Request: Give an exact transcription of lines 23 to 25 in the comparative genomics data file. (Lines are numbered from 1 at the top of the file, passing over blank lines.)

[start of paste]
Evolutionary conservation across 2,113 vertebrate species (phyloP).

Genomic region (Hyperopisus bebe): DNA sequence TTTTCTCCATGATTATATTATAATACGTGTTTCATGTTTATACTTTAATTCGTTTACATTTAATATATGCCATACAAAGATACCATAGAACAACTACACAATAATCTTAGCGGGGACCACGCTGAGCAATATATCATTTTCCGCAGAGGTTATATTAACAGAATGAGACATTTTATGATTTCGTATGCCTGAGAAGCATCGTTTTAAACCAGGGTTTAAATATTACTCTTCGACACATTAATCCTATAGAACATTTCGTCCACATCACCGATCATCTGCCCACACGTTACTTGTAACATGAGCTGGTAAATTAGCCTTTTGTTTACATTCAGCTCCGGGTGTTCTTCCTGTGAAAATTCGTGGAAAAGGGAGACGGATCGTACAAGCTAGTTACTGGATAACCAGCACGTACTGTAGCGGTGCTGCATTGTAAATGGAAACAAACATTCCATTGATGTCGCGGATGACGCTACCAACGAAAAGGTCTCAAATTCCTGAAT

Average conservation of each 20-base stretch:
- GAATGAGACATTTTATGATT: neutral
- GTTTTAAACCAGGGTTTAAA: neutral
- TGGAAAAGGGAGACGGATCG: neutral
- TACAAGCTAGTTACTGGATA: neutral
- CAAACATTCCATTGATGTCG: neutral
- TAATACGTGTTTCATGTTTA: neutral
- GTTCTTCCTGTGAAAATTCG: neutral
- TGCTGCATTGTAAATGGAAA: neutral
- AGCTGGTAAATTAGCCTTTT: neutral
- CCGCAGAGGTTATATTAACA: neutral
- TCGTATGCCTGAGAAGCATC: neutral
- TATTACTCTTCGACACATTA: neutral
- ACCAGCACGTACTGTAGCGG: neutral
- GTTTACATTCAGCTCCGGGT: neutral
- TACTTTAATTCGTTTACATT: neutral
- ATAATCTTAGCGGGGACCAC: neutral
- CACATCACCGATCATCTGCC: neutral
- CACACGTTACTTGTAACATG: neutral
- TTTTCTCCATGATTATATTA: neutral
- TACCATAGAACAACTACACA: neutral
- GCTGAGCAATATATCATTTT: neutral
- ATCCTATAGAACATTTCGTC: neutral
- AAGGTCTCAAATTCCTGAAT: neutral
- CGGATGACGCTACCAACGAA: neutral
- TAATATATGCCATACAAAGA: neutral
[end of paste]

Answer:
- TACCATAGAACAACTACACA: neutral
- GCTGAGCAATATATCATTTT: neutral
- ATCCTATAGAACATTTCGTC: neutral